Students stage downtown "Zombie" walk to support education
About 100 community college students, some outfitted as zombies seeking to prey on education, marched through downtown Los Angeles on Friday to highlight the danger of further state funding cuts.
The zombies in the seasonally themed march were meant to represent forces such as increased fees and class reductions that are preventing many students from graduating and transferring to four-year universities.
Gabby Quintana, who is in her third year at Los Angeles Valley College, said it has become almost impossible for students like herself to get the classes they need. The criminal justice major said she was only able to register for two classes this semester.
“The way things are going it may take another two years to transfer if not more,” said Quintana, 20, whose face was made up with red paint to resemble blood dripping onto her white T-shirt.
The students from about 14 local community colleges chanted “Hey, Hey, Ho, Ho These Budget Cuts Have Got To Go,” as they marched along Spring Street from City Hall to the state building housing Gov. Jerry Brown’s office.
They held a rally there in support of Proposition 30, a November tax measure supported by Brown that would temporarily raise taxes on incomes of more than $250,000 and impose a quarter-cent hike in the state sales tax.
Some polls show the measure losing support, and it is opposed by some taxpayer groups who argue it would harm families and small businesses.
California’s community college system, the nation’s largest, has lost about $809 million in state funding since 2008. It faces another $338-million hit mid year if voters reject the tax measure.
The number of class sections decreased 24% from 522,727 in 2008-09 to 399,540 in 2011-12.
Courtney Perkins said the cuts prevented her from getting a math class she needs to transfer after failing to make the cut in several lotteries. "There’s no space in classes, and the delays are making it really difficult,” said Perkins, 22, a Valley College sociology major.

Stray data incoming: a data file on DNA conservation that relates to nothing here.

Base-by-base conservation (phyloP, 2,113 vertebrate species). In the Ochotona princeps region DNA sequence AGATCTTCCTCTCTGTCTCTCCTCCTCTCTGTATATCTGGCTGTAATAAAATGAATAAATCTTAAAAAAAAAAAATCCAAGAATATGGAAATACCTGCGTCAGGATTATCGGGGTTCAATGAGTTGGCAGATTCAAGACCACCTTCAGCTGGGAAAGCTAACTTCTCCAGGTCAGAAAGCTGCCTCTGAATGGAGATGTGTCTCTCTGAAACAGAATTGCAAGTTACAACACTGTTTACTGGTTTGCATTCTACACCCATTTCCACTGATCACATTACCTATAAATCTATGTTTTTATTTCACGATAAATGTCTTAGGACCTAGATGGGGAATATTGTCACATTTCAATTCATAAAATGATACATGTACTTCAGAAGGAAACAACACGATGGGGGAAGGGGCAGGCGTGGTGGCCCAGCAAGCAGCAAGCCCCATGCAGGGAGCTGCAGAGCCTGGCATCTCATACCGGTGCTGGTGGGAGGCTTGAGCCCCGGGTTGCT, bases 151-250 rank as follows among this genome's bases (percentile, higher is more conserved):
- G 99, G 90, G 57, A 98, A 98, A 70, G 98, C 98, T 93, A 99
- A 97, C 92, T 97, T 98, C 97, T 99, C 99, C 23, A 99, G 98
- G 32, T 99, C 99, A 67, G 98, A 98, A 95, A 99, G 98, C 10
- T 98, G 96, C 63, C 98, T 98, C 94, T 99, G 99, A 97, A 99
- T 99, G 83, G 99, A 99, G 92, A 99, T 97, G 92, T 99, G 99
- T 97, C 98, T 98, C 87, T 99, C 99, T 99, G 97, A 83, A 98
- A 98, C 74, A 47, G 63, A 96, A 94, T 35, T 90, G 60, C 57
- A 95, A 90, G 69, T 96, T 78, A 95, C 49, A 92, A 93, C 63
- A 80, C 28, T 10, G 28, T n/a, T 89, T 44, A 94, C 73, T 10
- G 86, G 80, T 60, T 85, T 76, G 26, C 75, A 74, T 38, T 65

Pierce College student Ruben Garcia said his campus is already making plans to cut more classes and services should Prop. 30 fail.
“We’re down to the bone already and can’t afford any more,” said Garcia, 20, a sociology major who is also a member of student government. “I’m in my third year of what is supposed to be a two-year school. What worries me most is my sister, who’ll start college in a year and my younger brother. For the coming generation, it’s going to be really bad."
In a recent survey conducted by the chancellor’s office, nearly 67% of colleges reported that students have had to wait longer for financial aid, counseling and other appointments since 2009-10, with an average wait time of 12 days. About 470,000 students began the fall semester on waiting lists, unable to get the courses they needed.
Meanwhile, fees increased to $46 per semester unit from $36 last year.
Friday’s march was one of a number of events on college campuses scheduled ahead of the Nov. 6 election, including a rally next Tuesday at East Los Angeles College.
Herlim Li, an East L.A. College student who also attends Cal State L.A., said a month-long registration drive in the nine-campus Los Angeles Community College Disrict, succeeded in registering about 3,000 students to vote.